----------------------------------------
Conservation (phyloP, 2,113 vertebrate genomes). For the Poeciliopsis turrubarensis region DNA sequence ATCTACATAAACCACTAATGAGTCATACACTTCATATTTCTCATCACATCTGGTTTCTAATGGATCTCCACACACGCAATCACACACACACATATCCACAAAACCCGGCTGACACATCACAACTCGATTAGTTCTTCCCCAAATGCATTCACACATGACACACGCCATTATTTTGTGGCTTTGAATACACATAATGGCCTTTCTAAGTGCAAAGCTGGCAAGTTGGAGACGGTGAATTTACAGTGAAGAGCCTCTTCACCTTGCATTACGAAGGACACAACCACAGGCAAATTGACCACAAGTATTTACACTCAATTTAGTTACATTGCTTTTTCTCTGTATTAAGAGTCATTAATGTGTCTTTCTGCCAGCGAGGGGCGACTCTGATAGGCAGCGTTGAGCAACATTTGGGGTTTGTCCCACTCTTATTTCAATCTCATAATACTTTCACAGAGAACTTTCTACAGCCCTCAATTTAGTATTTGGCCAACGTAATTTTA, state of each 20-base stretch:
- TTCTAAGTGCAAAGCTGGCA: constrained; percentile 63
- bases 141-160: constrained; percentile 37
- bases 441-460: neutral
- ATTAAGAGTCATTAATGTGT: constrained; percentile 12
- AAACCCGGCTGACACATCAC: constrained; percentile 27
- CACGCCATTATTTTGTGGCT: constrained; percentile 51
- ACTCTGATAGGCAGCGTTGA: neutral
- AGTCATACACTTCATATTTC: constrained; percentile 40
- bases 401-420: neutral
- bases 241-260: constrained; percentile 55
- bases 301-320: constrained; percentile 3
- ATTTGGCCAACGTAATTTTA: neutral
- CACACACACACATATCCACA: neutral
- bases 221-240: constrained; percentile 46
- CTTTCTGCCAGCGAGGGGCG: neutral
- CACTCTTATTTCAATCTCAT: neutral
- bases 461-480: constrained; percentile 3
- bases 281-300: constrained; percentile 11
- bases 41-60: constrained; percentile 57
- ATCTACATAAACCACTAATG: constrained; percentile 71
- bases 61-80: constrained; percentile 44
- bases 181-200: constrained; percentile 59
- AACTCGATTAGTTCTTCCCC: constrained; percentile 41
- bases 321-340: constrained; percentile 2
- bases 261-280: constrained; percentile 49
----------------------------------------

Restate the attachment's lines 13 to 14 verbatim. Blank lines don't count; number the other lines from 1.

- ATTTGGCCAACGTAATTTTA: neutral
- CACACACACACATATCCACA: neutral